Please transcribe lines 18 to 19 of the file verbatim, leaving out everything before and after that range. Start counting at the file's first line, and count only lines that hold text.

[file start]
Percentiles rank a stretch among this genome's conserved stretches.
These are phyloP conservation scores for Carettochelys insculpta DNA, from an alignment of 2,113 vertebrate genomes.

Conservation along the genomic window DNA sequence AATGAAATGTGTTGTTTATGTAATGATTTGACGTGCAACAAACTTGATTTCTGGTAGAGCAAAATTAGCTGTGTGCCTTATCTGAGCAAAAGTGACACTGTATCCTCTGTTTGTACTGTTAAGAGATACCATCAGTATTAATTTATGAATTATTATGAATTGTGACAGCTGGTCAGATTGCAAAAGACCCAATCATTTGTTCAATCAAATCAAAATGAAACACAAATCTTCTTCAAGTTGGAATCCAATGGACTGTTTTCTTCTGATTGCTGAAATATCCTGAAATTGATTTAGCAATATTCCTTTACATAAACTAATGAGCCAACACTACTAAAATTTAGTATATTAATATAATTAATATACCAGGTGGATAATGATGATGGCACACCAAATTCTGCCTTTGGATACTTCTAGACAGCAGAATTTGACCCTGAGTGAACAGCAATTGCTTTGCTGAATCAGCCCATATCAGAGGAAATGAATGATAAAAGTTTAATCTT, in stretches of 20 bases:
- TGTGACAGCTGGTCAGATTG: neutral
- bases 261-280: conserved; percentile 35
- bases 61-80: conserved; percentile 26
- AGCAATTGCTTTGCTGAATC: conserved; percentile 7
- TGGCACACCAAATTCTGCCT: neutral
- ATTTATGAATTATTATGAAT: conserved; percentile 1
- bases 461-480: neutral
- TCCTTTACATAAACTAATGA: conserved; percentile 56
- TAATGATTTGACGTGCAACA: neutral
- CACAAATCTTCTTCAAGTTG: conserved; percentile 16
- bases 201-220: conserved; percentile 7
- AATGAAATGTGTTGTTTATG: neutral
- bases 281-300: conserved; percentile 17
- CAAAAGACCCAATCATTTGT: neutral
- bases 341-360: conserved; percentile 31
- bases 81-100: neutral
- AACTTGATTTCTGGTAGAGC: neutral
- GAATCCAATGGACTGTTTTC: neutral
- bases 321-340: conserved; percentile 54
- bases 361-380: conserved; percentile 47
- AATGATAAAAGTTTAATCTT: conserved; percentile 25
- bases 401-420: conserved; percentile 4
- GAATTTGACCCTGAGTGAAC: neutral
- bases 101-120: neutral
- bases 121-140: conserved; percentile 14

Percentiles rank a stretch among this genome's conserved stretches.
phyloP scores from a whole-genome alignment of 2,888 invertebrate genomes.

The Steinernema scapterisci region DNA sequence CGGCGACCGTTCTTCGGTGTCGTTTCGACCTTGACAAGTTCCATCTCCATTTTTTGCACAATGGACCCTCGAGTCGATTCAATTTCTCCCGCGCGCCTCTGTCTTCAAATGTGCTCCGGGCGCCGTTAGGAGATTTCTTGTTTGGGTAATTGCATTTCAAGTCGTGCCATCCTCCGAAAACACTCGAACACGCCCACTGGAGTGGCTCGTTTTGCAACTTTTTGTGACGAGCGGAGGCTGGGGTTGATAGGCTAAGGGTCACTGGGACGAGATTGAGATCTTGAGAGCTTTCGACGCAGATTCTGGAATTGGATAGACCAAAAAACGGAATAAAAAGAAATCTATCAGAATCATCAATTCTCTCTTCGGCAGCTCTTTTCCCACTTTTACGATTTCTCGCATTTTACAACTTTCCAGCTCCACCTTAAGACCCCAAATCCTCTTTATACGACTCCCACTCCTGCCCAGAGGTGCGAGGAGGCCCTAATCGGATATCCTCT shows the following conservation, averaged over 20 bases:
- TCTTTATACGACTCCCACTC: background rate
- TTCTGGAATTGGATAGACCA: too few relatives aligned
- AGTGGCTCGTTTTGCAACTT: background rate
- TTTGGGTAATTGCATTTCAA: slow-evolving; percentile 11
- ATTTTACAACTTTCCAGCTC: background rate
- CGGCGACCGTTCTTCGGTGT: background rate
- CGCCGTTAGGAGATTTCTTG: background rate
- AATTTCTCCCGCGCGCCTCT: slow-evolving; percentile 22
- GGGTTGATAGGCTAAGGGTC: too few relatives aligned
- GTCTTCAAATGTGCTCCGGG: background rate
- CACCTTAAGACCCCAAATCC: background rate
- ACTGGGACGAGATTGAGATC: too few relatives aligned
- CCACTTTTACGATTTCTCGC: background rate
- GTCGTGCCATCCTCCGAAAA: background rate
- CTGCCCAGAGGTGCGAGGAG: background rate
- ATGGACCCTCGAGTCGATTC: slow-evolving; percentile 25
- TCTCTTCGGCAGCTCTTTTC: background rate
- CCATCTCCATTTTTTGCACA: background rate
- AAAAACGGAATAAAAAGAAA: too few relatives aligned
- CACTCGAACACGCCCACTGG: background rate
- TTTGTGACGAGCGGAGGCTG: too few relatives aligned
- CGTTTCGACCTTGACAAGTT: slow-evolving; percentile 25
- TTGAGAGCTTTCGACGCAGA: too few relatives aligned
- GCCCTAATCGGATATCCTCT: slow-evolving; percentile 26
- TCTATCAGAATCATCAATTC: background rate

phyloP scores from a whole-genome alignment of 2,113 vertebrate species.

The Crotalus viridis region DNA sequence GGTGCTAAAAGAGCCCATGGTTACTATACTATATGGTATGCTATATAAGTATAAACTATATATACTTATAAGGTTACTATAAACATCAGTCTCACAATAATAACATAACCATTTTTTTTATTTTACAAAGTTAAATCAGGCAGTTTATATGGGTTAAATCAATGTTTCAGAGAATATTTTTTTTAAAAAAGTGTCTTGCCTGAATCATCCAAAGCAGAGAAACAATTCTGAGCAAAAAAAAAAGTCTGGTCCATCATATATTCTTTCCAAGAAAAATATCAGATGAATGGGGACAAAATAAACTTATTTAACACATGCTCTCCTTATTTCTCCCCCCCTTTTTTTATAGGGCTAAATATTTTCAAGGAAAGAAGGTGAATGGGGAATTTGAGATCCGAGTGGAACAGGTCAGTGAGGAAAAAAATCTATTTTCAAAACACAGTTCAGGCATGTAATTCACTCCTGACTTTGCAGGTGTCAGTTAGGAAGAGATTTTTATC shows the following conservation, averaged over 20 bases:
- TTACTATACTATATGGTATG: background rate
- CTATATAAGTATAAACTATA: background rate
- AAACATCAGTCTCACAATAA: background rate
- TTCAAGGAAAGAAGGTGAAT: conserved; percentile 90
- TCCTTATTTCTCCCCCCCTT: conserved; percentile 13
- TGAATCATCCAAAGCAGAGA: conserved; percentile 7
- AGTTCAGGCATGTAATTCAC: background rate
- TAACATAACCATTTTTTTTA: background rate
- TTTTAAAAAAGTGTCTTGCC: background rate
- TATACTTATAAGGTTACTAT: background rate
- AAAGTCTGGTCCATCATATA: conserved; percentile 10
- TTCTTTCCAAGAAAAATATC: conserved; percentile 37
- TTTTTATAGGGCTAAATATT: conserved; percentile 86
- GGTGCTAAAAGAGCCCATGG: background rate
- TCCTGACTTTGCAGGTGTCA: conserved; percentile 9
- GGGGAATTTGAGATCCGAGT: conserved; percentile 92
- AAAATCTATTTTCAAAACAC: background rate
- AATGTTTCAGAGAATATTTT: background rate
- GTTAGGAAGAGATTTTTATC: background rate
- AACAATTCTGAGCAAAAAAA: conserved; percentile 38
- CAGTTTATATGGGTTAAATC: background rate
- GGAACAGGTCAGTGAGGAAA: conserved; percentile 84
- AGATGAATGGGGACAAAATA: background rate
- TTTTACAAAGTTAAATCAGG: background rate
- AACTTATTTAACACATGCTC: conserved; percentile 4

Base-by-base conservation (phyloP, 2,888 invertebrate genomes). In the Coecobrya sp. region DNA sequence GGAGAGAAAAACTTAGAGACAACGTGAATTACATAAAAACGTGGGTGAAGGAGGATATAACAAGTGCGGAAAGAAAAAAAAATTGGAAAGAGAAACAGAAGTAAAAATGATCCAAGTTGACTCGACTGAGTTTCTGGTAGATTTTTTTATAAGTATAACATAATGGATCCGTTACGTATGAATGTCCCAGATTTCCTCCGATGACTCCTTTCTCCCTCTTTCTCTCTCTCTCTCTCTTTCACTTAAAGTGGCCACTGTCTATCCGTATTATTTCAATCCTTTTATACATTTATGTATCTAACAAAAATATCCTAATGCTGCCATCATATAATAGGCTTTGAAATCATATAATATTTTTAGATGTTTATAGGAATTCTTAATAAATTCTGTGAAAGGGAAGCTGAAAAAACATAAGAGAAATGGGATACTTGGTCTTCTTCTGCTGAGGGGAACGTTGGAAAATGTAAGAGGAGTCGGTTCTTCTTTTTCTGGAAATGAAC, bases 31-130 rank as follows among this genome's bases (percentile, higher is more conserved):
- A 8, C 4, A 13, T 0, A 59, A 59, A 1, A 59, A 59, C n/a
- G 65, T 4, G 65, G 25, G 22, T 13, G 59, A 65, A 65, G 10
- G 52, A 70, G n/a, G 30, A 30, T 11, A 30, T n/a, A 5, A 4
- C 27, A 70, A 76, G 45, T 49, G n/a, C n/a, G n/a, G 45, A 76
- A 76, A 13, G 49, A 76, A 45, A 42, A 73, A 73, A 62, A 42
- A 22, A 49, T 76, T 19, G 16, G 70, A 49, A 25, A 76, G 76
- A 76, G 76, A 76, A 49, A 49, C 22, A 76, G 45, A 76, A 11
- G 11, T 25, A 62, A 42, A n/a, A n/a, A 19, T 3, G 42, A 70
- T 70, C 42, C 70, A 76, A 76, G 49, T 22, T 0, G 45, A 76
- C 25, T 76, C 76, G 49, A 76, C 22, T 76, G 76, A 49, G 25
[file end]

- bases 341-360: conserved; percentile 31
- bases 81-100: neutral